Opinion: The $70 birth bill

Newborns diagnosed with neonatal avoidance syndrome are ecstatic to East Tennessee Children's sanatorium for treatment.

Editor’s note: CNN Contributor Bob Greene is a bestselling author whose 25 books embody “Late Edition: A Love Story”; “Chevrolet Summers, Dairy Queen Nights”; and “When We Get to Surf City: A Journey Through America in Pursuit of Rock and Roll, Friendship, and Dreams.”

(CNN) — Seventy dollars.

Gary Bender had problem desiring what was right before his eyes.

Bender, an accountant who lives in Irvine, California, was looking during a sanatorium check he had found while going by a security of his late mother, Sylvia.

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“I’m kind of a family historian,” he told me. “I keep things.”

What he was looking during was a check for his possess birth, in 1947.

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The check had been mailed to his relatives after they, and he, had left Grant Hospital in Columbus, Ohio, in May of that year.

The grand sum for his mother’s six-day stay during Grant, for a use of a handling room, for his days in a nursery, for a several medicines and lab work — for all aspects of his birth — was $70.

“It done me think, ‘How did we get from that, to where we are today?’” Bender said.

He was referring to a mountainous costs of health caring in a United States. For all a contention of how out of palm a cost of medical diagnosis has become, somehow that one aged square of paper put a theme in crook concentration for Bender than all a millions of difference in news accounts examining a topic.

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“It can’t only be inflation, can it?” he asked.

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No, it can’t. According to a U.S. Bureau of Labor Statistics, $70 in 1947 would be homogeneous to $726 in 2012 dollars.

Does it cost $726 for a sanatorium stay to broach a baby these days?

Dream on.

According to a 2011 report from a American Congress of Obstetricians and Gynecologists (ACOG), a cost for a sanatorium stay, including medicine fees, for a required birth with no complications was a small over $11,000 in 2008, a many new year a news covered. For a birth involving a Caesarean section, a cost was around $19,000.

(While five- or six-day sanatorium stays were hackneyed for mothers and newborns in a 1940s, currently they customarily leave a sanatorium within 48 hours of birth — so a aloft costs are for shorter stays.)

At Grant Hospital in Columbus — now called Grant Medical Center — a mouthpiece told me that a normal cost for carrying a baby is around $15,000.

So what accurately has happened, for costs to arise so astronomically?

A lot of things, conspicuous Dr. Gary Hankins of a University of Texas Medical Branch in Galveston, a former chair of ACOG’s obstetric use committee. The record accessible to keep mothers and babies protected is light years private from what was accessible in 1947, he said, and “regrettably, a record is expensive.”

He conspicuous that in roughly each way, new mothers and their babies are softened off now than they were 65 years ago. The antibiotics that have been grown to quarrel infections, a softened surgical procedures, a worldly anesthesia, a rarely accurate electronic fetal monitors and other medical machine — all yield advantages for mom and child that did not exist in 1947.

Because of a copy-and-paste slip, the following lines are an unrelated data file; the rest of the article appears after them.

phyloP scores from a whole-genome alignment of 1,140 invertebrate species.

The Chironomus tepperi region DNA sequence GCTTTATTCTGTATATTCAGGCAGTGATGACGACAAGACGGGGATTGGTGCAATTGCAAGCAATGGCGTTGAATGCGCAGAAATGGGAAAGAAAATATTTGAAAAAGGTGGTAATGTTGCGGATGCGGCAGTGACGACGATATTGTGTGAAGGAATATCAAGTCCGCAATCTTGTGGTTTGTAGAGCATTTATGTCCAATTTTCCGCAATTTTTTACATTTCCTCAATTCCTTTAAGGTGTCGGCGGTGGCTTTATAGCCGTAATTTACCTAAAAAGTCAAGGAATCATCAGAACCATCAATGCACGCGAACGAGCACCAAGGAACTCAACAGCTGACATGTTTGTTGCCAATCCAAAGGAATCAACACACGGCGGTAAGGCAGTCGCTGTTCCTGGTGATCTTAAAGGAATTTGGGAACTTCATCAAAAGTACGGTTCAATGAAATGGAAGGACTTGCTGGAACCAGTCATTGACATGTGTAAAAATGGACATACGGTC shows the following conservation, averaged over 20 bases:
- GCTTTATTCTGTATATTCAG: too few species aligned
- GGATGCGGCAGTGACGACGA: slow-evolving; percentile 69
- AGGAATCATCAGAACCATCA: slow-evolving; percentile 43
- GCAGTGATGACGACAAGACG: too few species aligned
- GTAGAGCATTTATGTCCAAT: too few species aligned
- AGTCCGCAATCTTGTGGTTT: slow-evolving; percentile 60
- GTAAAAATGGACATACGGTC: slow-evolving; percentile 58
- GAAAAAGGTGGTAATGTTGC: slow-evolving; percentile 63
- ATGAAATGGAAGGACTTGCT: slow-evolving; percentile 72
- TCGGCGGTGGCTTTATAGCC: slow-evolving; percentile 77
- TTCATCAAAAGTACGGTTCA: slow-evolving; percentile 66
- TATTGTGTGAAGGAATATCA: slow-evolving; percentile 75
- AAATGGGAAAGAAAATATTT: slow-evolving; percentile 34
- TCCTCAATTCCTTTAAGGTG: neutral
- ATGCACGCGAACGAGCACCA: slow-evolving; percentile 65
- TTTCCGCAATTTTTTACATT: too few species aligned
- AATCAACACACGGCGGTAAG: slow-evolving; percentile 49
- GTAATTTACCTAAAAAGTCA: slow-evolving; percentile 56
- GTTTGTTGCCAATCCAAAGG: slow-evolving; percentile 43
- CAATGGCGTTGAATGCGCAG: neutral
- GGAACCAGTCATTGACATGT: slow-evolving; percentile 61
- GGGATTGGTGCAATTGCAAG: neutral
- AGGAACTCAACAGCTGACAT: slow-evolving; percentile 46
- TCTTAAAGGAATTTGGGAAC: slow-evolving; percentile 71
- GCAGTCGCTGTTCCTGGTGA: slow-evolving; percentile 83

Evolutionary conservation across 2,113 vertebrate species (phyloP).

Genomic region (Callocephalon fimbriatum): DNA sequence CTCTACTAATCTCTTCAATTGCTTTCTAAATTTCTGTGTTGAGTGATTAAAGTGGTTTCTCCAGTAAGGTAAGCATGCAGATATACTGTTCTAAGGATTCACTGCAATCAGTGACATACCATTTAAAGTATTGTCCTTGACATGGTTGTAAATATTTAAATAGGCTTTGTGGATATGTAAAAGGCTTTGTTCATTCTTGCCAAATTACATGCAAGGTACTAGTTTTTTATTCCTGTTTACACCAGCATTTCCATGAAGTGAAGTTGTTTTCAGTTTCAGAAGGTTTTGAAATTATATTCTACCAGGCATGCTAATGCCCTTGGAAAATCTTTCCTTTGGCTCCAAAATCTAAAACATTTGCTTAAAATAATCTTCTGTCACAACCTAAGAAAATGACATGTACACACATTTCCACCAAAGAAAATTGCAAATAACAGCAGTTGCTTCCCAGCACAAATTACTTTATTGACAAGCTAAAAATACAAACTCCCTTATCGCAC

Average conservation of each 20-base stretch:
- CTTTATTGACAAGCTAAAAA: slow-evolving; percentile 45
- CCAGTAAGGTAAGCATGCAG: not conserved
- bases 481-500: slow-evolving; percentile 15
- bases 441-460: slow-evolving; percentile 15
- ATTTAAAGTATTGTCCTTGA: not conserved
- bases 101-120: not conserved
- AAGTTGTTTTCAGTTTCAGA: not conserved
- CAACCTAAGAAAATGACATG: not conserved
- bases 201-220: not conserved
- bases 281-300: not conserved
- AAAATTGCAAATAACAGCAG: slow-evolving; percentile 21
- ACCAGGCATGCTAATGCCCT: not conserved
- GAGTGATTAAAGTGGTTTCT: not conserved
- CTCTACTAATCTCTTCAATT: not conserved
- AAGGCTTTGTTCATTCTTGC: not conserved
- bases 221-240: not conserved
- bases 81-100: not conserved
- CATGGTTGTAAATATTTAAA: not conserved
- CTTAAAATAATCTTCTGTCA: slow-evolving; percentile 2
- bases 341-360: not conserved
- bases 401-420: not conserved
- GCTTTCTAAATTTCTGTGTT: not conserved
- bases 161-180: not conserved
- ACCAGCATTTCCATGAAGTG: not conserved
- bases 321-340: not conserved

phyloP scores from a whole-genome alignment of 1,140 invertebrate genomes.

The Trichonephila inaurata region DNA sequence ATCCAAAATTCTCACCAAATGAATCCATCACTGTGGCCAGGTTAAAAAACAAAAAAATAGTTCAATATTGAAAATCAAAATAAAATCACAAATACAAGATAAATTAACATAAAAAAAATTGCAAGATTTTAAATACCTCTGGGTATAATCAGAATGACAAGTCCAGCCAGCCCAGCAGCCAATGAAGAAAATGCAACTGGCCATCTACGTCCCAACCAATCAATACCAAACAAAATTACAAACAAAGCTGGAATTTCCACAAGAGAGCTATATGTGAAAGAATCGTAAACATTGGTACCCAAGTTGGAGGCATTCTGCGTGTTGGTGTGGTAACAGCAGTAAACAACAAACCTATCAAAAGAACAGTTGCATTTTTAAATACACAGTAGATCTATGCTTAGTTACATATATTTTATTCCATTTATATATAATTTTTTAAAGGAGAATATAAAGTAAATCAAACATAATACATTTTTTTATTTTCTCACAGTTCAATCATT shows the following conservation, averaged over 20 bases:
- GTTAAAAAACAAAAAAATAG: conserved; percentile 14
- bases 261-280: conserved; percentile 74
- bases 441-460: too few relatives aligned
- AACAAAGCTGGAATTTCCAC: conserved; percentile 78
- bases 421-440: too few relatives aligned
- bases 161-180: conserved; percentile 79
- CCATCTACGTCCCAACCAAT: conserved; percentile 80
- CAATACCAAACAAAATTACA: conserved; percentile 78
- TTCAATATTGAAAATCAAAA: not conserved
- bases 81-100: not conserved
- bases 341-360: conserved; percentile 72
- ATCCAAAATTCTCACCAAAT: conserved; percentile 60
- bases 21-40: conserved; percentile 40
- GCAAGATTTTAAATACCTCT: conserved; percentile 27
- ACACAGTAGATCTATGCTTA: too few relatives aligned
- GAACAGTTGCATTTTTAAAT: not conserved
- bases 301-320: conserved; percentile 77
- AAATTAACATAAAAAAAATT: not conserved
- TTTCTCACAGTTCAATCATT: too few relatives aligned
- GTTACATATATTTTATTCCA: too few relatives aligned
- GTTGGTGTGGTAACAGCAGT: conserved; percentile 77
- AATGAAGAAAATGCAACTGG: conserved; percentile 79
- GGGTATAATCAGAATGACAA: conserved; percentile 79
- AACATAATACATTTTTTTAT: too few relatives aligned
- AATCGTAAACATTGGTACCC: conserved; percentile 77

Medical malpractice word premiums figure into a high cost of birth today, he said. And there are some physicians who doubt either all procedures that are frequently performed, augmenting costs, are customarily necessary. But for all a disappointment that patients feel about a cost of medical care, one fact is indisputable:

The rate of tot mortality, and a rate of mankind for new mothers, has plummeted, conspicuous Hankins. In 1950 scarcely 30 infants out of 1,000 died during or shortly after birth; in 2009, that series was 6.4 out of 1,000, according to a ACOG report. It might be some-more costly to give birth to a child today, though both a mom and child, if there is difficulty during delivery, have a most softened possibility of presence than they once did.

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At Grant, where Gary Bender was born, Dr. Michael Sprague, medical executive of women’s health, told me that “infection, blood clots, hemorrhage — a ability to diagnose and provide all of these” is extremely softened today. “You never know who that studious is going to be,” Sprague conspicuous — a mom or baby who unexpected requires all a resources a sanatorium maintains, during good expense, to save lives during delivery.

I sent copies of Gary Bender’s birth check to Hankins and Sprague. Both were vacant during a particulars:

The sanatorium room assign for Sylvia Bender was $7 per day, for 6 days. The cost for Gary to stay in a hothouse was $2 per day. The prosaic rate for maternity use was $15.

Grant Hospital, by a way, was not an anomaly; a 1947 leaflet from Santa Monica Hospital in California, to use one example, listed a identical cost structure for carrying a baby: $17.50 for maternity service, $2 per day for a nursery, an additional $15 if a birth was by cesarean section.

And Gary Bender, who came into this universe for $70?

He told me that final year, a cost of a health word he and his employer pointer adult for, covering him and his wife, was in additional of $18,000 — and that was before a singular revisit to a physician, and before a singular medication was filled.

“It only astonishes me that in a lifetime, we have seen such extremes in medical costs,” conspicuous Bender, who was one of some-more than 3.8 million American babies innate in 1947.

And who — with that aged sanatorium check still in palm — lived to tell a tale.

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The opinions voiced in this explanation are only those of Bob Greene.

Source: Health Medicine Network